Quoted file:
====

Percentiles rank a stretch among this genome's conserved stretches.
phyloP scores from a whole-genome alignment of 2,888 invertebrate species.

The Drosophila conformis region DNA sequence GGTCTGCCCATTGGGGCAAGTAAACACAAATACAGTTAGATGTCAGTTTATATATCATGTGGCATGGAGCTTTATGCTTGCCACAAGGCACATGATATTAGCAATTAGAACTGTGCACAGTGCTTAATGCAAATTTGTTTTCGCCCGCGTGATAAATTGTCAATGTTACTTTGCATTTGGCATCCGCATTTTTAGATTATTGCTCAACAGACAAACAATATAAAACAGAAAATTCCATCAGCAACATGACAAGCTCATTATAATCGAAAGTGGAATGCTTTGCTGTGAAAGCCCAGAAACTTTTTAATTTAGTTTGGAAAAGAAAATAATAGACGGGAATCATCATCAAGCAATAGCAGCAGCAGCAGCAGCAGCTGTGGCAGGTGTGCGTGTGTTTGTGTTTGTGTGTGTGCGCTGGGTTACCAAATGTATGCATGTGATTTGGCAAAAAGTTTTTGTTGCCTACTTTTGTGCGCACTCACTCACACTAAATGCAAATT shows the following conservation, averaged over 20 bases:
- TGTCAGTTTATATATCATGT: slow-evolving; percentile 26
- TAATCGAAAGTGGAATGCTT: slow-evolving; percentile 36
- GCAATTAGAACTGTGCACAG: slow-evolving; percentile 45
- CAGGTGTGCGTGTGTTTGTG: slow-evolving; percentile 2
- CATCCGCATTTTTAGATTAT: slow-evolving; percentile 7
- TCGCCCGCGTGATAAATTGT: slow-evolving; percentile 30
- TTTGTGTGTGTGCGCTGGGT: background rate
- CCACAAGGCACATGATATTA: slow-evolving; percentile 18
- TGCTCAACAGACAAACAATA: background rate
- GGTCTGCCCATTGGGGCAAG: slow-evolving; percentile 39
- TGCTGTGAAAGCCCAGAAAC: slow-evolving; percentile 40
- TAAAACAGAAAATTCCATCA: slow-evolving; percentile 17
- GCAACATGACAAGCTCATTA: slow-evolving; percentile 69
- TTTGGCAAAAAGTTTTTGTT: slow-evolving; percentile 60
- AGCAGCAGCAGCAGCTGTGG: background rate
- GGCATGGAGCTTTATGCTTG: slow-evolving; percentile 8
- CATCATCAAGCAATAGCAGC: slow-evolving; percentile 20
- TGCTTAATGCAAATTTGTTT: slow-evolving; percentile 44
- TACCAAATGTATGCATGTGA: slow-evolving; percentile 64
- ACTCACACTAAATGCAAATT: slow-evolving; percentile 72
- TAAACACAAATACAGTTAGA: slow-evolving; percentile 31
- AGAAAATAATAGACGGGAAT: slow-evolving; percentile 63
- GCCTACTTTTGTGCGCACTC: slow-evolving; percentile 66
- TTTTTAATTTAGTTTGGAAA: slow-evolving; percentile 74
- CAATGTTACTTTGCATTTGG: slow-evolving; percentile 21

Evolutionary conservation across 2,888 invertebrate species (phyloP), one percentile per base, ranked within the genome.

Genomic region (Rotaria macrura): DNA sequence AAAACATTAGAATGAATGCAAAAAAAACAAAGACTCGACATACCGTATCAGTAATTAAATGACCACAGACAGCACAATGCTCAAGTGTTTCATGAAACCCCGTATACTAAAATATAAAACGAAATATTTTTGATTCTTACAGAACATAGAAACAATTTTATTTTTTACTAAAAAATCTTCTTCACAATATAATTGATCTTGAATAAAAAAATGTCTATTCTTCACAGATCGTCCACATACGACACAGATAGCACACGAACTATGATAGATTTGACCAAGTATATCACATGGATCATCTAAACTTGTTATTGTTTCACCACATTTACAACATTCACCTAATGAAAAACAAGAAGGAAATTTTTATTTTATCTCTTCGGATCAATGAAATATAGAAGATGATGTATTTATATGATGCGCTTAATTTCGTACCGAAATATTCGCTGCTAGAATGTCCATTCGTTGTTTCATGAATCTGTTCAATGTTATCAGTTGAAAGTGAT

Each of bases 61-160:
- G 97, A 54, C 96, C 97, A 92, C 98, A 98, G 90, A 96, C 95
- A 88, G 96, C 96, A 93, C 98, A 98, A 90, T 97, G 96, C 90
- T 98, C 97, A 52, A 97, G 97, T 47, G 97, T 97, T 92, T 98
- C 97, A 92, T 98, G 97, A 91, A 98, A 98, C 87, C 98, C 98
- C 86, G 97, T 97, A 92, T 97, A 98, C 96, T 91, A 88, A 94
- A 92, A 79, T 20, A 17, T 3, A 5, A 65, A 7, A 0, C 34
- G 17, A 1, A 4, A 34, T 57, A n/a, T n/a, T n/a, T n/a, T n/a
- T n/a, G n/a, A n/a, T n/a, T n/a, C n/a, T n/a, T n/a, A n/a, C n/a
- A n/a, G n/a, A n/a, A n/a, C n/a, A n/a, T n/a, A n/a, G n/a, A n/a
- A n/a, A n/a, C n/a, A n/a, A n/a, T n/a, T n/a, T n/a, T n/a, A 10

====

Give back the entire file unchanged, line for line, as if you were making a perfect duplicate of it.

Percentiles rank a stretch among this genome's conserved stretches.
phyloP scores from a whole-genome alignment of 2,888 invertebrate species.

The Drosophila conformis region DNA sequence GGTCTGCCCATTGGGGCAAGTAAACACAAATACAGTTAGATGTCAGTTTATATATCATGTGGCATGGAGCTTTATGCTTGCCACAAGGCACATGATATTAGCAATTAGAACTGTGCACAGTGCTTAATGCAAATTTGTTTTCGCCCGCGTGATAAATTGTCAATGTTACTTTGCATTTGGCATCCGCATTTTTAGATTATTGCTCAACAGACAAACAATATAAAACAGAAAATTCCATCAGCAACATGACAAGCTCATTATAATCGAAAGTGGAATGCTTTGCTGTGAAAGCCCAGAAACTTTTTAATTTAGTTTGGAAAAGAAAATAATAGACGGGAATCATCATCAAGCAATAGCAGCAGCAGCAGCAGCAGCTGTGGCAGGTGTGCGTGTGTTTGTGTTTGTGTGTGTGCGCTGGGTTACCAAATGTATGCATGTGATTTGGCAAAAAGTTTTTGTTGCCTACTTTTGTGCGCACTCACTCACACTAAATGCAAATT shows the following conservation, averaged over 20 bases:
- TGTCAGTTTATATATCATGT: slow-evolving; percentile 26
- TAATCGAAAGTGGAATGCTT: slow-evolving; percentile 36
- GCAATTAGAACTGTGCACAG: slow-evolving; percentile 45
- CAGGTGTGCGTGTGTTTGTG: slow-evolving; percentile 2
- CATCCGCATTTTTAGATTAT: slow-evolving; percentile 7
- TCGCCCGCGTGATAAATTGT: slow-evolving; percentile 30
- TTTGTGTGTGTGCGCTGGGT: background rate
- CCACAAGGCACATGATATTA: slow-evolving; percentile 18
- TGCTCAACAGACAAACAATA: background rate
- GGTCTGCCCATTGGGGCAAG: slow-evolving; percentile 39
- TGCTGTGAAAGCCCAGAAAC: slow-evolving; percentile 40
- TAAAACAGAAAATTCCATCA: slow-evolving; percentile 17
- GCAACATGACAAGCTCATTA: slow-evolving; percentile 69
- TTTGGCAAAAAGTTTTTGTT: slow-evolving; percentile 60
- AGCAGCAGCAGCAGCTGTGG: background rate
- GGCATGGAGCTTTATGCTTG: slow-evolving; percentile 8
- CATCATCAAGCAATAGCAGC: slow-evolving; percentile 20
- TGCTTAATGCAAATTTGTTT: slow-evolving; percentile 44
- TACCAAATGTATGCATGTGA: slow-evolving; percentile 64
- ACTCACACTAAATGCAAATT: slow-evolving; percentile 72
- TAAACACAAATACAGTTAGA: slow-evolving; percentile 31
- AGAAAATAATAGACGGGAAT: slow-evolving; percentile 63
- GCCTACTTTTGTGCGCACTC: slow-evolving; percentile 66
- TTTTTAATTTAGTTTGGAAA: slow-evolving; percentile 74
- CAATGTTACTTTGCATTTGG: slow-evolving; percentile 21

Evolutionary conservation across 2,888 invertebrate species (phyloP), one percentile per base, ranked within the genome.

Genomic region (Rotaria macrura): DNA sequence AAAACATTAGAATGAATGCAAAAAAAACAAAGACTCGACATACCGTATCAGTAATTAAATGACCACAGACAGCACAATGCTCAAGTGTTTCATGAAACCCCGTATACTAAAATATAAAACGAAATATTTTTGATTCTTACAGAACATAGAAACAATTTTATTTTTTACTAAAAAATCTTCTTCACAATATAATTGATCTTGAATAAAAAAATGTCTATTCTTCACAGATCGTCCACATACGACACAGATAGCACACGAACTATGATAGATTTGACCAAGTATATCACATGGATCATCTAAACTTGTTATTGTTTCACCACATTTACAACATTCACCTAATGAAAAACAAGAAGGAAATTTTTATTTTATCTCTTCGGATCAATGAAATATAGAAGATGATGTATTTATATGATGCGCTTAATTTCGTACCGAAATATTCGCTGCTAGAATGTCCATTCGTTGTTTCATGAATCTGTTCAATGTTATCAGTTGAAAGTGAT

Each of bases 61-160:
- G 97, A 54, C 96, C 97, A 92, C 98, A 98, G 90, A 96, C 95
- A 88, G 96, C 96, A 93, C 98, A 98, A 90, T 97, G 96, C 90
- T 98, C 97, A 52, A 97, G 97, T 47, G 97, T 97, T 92, T 98
- C 97, A 92, T 98, G 97, A 91, A 98, A 98, C 87, C 98, C 98
- C 86, G 97, T 97, A 92, T 97, A 98, C 96, T 91, A 88, A 94
- A 92, A 79, T 20, A 17, T 3, A 5, A 65, A 7, A 0, C 34
- G 17, A 1, A 4, A 34, T 57, A n/a, T n/a, T n/a, T n/a, T n/a
- T n/a, G n/a, A n/a, T n/a, T n/a, C n/a, T n/a, T n/a, A n/a, C n/a
- A n/a, G n/a, A n/a, A n/a, C n/a, A n/a, T n/a, A n/a, G n/a, A n/a
- A n/a, A n/a, C n/a, A n/a, A n/a, T n/a, T n/a, T n/a, T n/a, A 10